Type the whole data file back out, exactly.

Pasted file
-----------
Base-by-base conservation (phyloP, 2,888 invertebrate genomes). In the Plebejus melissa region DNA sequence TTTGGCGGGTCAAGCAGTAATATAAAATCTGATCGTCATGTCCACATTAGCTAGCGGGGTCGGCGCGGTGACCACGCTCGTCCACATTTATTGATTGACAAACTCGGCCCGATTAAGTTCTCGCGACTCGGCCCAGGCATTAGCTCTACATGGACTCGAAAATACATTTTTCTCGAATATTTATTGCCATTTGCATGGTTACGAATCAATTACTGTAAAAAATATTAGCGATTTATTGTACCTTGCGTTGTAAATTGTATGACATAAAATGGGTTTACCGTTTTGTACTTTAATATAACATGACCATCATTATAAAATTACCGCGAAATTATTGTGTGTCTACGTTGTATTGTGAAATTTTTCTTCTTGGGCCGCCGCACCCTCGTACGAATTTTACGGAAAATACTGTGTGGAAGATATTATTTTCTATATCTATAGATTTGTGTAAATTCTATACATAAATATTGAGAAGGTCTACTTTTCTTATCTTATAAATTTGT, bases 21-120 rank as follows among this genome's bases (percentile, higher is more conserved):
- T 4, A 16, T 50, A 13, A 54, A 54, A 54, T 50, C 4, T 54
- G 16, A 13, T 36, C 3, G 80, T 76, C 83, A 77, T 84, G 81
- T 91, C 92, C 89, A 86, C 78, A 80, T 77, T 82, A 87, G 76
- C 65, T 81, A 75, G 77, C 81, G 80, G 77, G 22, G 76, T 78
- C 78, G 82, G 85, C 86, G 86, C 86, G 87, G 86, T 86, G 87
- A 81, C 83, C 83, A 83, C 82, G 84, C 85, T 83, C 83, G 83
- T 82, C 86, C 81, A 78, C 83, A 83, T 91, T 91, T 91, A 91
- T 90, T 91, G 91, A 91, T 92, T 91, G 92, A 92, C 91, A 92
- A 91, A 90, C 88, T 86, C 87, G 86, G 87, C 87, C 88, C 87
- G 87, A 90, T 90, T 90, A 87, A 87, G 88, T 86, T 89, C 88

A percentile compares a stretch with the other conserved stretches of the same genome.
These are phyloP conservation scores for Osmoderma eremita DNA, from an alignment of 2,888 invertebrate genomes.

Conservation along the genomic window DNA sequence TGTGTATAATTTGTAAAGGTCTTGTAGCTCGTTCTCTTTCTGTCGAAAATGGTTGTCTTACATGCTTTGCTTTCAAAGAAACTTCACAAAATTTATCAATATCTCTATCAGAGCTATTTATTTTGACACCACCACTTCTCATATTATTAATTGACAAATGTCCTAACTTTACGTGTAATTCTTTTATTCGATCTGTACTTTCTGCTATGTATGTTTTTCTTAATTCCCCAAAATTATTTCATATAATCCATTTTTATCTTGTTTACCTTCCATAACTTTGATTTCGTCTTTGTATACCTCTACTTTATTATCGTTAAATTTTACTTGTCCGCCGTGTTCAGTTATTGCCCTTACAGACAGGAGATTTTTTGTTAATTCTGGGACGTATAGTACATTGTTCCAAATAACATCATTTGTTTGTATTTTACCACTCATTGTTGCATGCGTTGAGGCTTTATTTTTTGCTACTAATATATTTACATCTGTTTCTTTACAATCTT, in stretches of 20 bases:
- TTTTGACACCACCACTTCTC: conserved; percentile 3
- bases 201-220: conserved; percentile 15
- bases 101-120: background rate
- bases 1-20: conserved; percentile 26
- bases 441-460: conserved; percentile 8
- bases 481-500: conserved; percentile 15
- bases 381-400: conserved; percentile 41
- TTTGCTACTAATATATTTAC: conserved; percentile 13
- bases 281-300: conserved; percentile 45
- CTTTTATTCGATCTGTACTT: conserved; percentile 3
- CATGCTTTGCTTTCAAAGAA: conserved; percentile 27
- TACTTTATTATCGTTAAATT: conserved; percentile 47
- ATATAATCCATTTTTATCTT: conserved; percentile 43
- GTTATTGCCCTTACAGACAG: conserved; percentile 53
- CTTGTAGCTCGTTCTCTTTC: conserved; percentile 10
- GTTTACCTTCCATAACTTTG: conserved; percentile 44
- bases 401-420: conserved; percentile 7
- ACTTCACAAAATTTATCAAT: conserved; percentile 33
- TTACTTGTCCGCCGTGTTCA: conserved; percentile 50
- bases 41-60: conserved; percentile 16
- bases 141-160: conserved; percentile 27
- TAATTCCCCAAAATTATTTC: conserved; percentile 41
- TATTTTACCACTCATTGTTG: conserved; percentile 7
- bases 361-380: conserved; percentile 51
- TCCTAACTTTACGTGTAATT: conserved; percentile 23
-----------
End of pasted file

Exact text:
Base-by-base conservation (phyloP, 2,888 invertebrate genomes). In the Plebejus melissa region DNA sequence TTTGGCGGGTCAAGCAGTAATATAAAATCTGATCGTCATGTCCACATTAGCTAGCGGGGTCGGCGCGGTGACCACGCTCGTCCACATTTATTGATTGACAAACTCGGCCCGATTAAGTTCTCGCGACTCGGCCCAGGCATTAGCTCTACATGGACTCGAAAATACATTTTTCTCGAATATTTATTGCCATTTGCATGGTTACGAATCAATTACTGTAAAAAATATTAGCGATTTATTGTACCTTGCGTTGTAAATTGTATGACATAAAATGGGTTTACCGTTTTGTACTTTAATATAACATGACCATCATTATAAAATTACCGCGAAATTATTGTGTGTCTACGTTGTATTGTGAAATTTTTCTTCTTGGGCCGCCGCACCCTCGTACGAATTTTACGGAAAATACTGTGTGGAAGATATTATTTTCTATATCTATAGATTTGTGTAAATTCTATACATAAATATTGAGAAGGTCTACTTTTCTTATCTTATAAATTTGT, bases 21-120 rank as follows among this genome's bases (percentile, higher is more conserved):
- T 4, A 16, T 50, A 13, A 54, A 54, A 54, T 50, C 4, T 54
- G 16, A 13, T 36, C 3, G 80, T 76, C 83, A 77, T 84, G 81
- T 91, C 92, C 89, A 86, C 78, A 80, T 77, T 82, A 87, G 76
- C 65, T 81, A 75, G 77, C 81, G 80, G 77, G 22, G 76, T 78
- C 78, G 82, G 85, C 86, G 86, C 86, G 87, G 86, T 86, G 87
- A 81, C 83, C 83, A 83, C 82, G 84, C 85, T 83, C 83, G 83
- T 82, C 86, C 81, A 78, C 83, A 83, T 91, T 91, T 91, A 91
- T 90, T 91, G 91, A 91, T 92, T 91, G 92, A 92, C 91, A 92
- A 91, A 90, C 88, T 86, C 87, G 86, G 87, C 87, C 88, C 87
- G 87, A 90, T 90, T 90, A 87, A 87, G 88, T 86, T 89, C 88

A percentile compares a stretch with the other conserved stretches of the same genome.
These are phyloP conservation scores for Osmoderma eremita DNA, from an alignment of 2,888 invertebrate genomes.

Conservation along the genomic window DNA sequence TGTGTATAATTTGTAAAGGTCTTGTAGCTCGTTCTCTTTCTGTCGAAAATGGTTGTCTTACATGCTTTGCTTTCAAAGAAACTTCACAAAATTTATCAATATCTCTATCAGAGCTATTTATTTTGACACCACCACTTCTCATATTATTAATTGACAAATGTCCTAACTTTACGTGTAATTCTTTTATTCGATCTGTACTTTCTGCTATGTATGTTTTTCTTAATTCCCCAAAATTATTTCATATAATCCATTTTTATCTTGTTTACCTTCCATAACTTTGATTTCGTCTTTGTATACCTCTACTTTATTATCGTTAAATTTTACTTGTCCGCCGTGTTCAGTTATTGCCCTTACAGACAGGAGATTTTTTGTTAATTCTGGGACGTATAGTACATTGTTCCAAATAACATCATTTGTTTGTATTTTACCACTCATTGTTGCATGCGTTGAGGCTTTATTTTTTGCTACTAATATATTTACATCTGTTTCTTTACAATCTT, in stretches of 20 bases:
- TTTTGACACCACCACTTCTC: conserved; percentile 3
- bases 201-220: conserved; percentile 15
- bases 101-120: background rate
- bases 1-20: conserved; percentile 26
- bases 441-460: conserved; percentile 8
- bases 481-500: conserved; percentile 15
- bases 381-400: conserved; percentile 41
- TTTGCTACTAATATATTTAC: conserved; percentile 13
- bases 281-300: conserved; percentile 45
- CTTTTATTCGATCTGTACTT: conserved; percentile 3
- CATGCTTTGCTTTCAAAGAA: conserved; percentile 27
- TACTTTATTATCGTTAAATT: conserved; percentile 47
- ATATAATCCATTTTTATCTT: conserved; percentile 43
- GTTATTGCCCTTACAGACAG: conserved; percentile 53
- CTTGTAGCTCGTTCTCTTTC: conserved; percentile 10
- GTTTACCTTCCATAACTTTG: conserved; percentile 44
- bases 401-420: conserved; percentile 7
- ACTTCACAAAATTTATCAAT: conserved; percentile 33
- TTACTTGTCCGCCGTGTTCA: conserved; percentile 50
- bases 41-60: conserved; percentile 16
- bases 141-160: conserved; percentile 27
- TAATTCCCCAAAATTATTTC: conserved; percentile 41
- TATTTTACCACTCATTGTTG: conserved; percentile 7
- bases 361-380: conserved; percentile 51
- TCCTAACTTTACGTGTAATT: conserved; percentile 23